Can Good Credit Scores Decrease Insurance Premiums?: News Releases: The Independent Institute

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News Release
October 1, 2009

Can Good Credit Scores Decrease Insurance Premiums?
Credit-Based Coverage Gives Companies Accurate Predictions, Incentives to Insure

OAKLAND, Calif., Oct. 1, 2009—With unemployment and high prices plaguing the economy, many are looking for ways to reduce costs as they struggle to cover everyday expenses. While cutting back is never easy to do, it’s impossible when the expense is mandatory. Unlike health insurance (at least for now), car insurance isn’t optional. If you don’t have it, it is illegal to drive. Traditionally, age, gender, driving history, and geography have been used to determine premiums, but credit scores are gaining recognition as one of the most reliable indicators of a person’s potential insured losses. Although this practice is disputed, a new Independent Policy Report clarifies both sides of the debate and provides an intriguing analysis of what it could mean for the future of insurance markets.

In Credit-Based Scoring in Insurance Markets (October 2009), Independent Institute Research Fellow Lawrence S. Powell responds to the controversy surrounding the use of credit histories in insurance price determination. In his study, Powell (Whitbeck-Beyer Chair of Insurance and Financial Services and Assistant Professor of Health Services Research at the University of Arkansas at Little Rock) discusses the accuracy and appropriateness of credit-based scoring—also known as insurance scoring—and its effect on insurance markets, focusing on its value in the automobile insurance industry.

The author explains that the link between credit history and insurance claims has been recognized in academic literature since 1949. The correlation is one of financial habits: those who make timely debt payments in order to avoid higher interest rates are less likely to file insurance claims, thereby preventing higher premiums. Credit-based scoring has been empirically proven to provide information with the highest predictive accuracy. As Powell notes, “When insurers cannot accurately classify applicants for insurance, they must either decline applications, or charge the same premium to high-risk and low-risk drivers.” In the case of the latter, “low-risk drivers must over-pay to make up for underpaying high-risk drivers.” Although simply refusing to insure too-risky drivers may seem like an easy solution, individuals who cannot find private coverage fall into the problematic residual insurance market, a system that exists solely because car insurance is compulsory.

This market depends on coerced cross-subsidization between the private and public sectors. The state, acting as an insurer of last resort for anyone who can’t afford private coverage, undercharges for premiums and—to make up the difference—mandates that private insurers surcharge their clients and subsidize the same drivers they previously had refused to insure. Using credit scores to improve the accuracy of risk predictions allows insurance companies to take on clients who they would have rejected had they been unable to determine an appropriate premium. In effect, credit-based scoring can reduce the size of the residual market and also the prevalence of burdensome cross-subsidization.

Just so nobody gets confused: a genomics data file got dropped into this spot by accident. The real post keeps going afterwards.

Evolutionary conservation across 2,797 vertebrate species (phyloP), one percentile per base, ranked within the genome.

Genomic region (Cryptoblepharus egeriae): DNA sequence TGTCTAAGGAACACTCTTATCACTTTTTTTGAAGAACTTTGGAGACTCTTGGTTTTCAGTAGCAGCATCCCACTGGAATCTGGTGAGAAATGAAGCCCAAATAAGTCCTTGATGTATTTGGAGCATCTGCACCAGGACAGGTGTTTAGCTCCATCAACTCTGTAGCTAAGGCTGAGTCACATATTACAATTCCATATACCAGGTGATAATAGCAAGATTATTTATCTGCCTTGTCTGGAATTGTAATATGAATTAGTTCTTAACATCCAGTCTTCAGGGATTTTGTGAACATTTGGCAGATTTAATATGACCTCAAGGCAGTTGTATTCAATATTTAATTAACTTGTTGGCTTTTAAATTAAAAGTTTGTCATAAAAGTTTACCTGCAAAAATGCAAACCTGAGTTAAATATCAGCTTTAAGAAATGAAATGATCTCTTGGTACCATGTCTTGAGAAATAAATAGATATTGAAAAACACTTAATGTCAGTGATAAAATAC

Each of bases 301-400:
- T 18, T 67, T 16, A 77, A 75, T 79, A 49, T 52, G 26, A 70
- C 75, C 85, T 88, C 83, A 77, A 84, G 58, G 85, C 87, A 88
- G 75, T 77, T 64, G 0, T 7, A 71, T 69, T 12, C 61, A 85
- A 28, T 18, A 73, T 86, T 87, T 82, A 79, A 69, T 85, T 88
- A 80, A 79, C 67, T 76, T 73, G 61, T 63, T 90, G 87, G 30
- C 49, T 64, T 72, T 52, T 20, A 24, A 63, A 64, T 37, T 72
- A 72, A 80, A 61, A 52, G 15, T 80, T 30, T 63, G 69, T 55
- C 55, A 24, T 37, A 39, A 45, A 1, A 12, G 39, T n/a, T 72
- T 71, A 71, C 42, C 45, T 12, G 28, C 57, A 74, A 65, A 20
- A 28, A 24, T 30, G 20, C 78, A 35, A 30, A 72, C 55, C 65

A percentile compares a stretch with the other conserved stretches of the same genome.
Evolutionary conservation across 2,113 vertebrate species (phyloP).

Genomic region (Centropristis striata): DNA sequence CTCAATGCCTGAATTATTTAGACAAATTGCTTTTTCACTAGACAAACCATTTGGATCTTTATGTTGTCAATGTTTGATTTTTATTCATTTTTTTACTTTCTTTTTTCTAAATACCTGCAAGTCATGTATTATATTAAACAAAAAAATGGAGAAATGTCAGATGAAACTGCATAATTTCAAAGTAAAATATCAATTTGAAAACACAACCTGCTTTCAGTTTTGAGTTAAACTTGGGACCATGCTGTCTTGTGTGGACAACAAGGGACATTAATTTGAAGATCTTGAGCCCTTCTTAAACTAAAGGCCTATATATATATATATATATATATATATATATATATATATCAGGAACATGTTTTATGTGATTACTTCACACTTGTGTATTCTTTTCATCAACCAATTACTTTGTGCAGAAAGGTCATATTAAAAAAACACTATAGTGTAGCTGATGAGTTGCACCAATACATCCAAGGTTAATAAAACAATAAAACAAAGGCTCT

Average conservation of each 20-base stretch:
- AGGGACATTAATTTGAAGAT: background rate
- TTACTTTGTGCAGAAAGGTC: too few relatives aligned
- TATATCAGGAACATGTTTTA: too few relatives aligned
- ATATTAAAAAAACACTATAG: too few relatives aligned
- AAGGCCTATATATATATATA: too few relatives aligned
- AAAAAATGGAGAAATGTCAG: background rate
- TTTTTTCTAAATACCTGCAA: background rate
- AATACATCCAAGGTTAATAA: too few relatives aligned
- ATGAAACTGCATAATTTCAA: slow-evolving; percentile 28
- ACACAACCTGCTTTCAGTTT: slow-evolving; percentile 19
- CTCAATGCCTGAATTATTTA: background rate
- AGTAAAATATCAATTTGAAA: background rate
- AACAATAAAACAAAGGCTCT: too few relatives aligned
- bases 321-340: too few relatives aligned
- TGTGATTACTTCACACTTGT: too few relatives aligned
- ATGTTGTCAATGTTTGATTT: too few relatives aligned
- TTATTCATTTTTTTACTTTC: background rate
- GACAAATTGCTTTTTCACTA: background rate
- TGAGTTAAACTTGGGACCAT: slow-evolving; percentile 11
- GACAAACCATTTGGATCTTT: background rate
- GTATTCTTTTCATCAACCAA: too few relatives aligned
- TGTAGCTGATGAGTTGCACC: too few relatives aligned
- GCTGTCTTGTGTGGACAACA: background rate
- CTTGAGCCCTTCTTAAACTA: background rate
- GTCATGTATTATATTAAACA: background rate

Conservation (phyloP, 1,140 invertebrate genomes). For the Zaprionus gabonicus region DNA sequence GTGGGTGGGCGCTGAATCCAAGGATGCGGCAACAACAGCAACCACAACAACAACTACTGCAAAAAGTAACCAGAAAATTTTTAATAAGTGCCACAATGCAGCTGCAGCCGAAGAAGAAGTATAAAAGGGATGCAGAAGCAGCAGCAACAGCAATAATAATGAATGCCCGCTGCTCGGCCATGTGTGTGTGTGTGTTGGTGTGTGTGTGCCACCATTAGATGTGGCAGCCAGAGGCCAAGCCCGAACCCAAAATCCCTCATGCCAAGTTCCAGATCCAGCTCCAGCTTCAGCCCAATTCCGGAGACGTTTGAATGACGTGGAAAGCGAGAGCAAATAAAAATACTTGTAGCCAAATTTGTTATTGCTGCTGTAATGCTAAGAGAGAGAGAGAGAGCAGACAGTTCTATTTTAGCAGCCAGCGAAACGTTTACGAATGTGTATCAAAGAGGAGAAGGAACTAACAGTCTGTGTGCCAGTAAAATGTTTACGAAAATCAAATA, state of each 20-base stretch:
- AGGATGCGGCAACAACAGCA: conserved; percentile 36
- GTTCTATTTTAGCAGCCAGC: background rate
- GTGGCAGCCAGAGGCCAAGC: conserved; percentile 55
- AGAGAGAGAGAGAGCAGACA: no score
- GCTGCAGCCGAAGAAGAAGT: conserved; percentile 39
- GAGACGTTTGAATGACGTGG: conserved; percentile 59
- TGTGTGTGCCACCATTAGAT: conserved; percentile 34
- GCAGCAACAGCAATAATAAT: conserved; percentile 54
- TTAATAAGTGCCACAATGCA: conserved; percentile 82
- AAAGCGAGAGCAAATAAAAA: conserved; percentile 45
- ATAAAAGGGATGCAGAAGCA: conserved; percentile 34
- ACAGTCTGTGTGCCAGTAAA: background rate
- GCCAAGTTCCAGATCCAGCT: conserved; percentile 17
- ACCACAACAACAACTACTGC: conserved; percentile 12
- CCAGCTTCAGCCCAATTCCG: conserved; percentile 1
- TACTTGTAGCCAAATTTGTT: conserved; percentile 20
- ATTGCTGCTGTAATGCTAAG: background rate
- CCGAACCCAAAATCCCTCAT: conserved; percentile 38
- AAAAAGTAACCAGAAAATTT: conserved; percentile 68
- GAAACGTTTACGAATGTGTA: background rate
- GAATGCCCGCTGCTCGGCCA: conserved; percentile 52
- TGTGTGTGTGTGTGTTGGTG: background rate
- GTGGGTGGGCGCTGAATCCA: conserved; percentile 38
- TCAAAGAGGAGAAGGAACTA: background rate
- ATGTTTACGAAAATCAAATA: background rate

Professor Powell’s report draws on research conducted both nationally and within single states and uses uni- and multivariate statistical tests to demonstrate the accuracy of insurance scoring, the positive effect it has on reducing residual market share, and the way in which it promotes fair treatment of insured drivers. In addition to providing insight on past studies, Powell expands upon current literature to combat the misconception that credit-based scoring increases the average premium. He argues that one of the benefits of including credit history in pricing models is that it decrease costs for insurers. Credit information is relatively inexpensive and accessible, and “because the market for insurance is competitive, this savings is passed through to consumers as lower premiums.”

Ultimately, Powell finds that, “because scoring produces more accurate loss estimates, it results in outcomes that are more equitable for individuals and society as a whole.” Although this method is often misunderstood, Credit-Based Scoring in Insurance Markets sets the record straight by providing an engaging and well-researched explanation of the current use of credit scoring and the potential that it has to provide value to both insurers and consumers.

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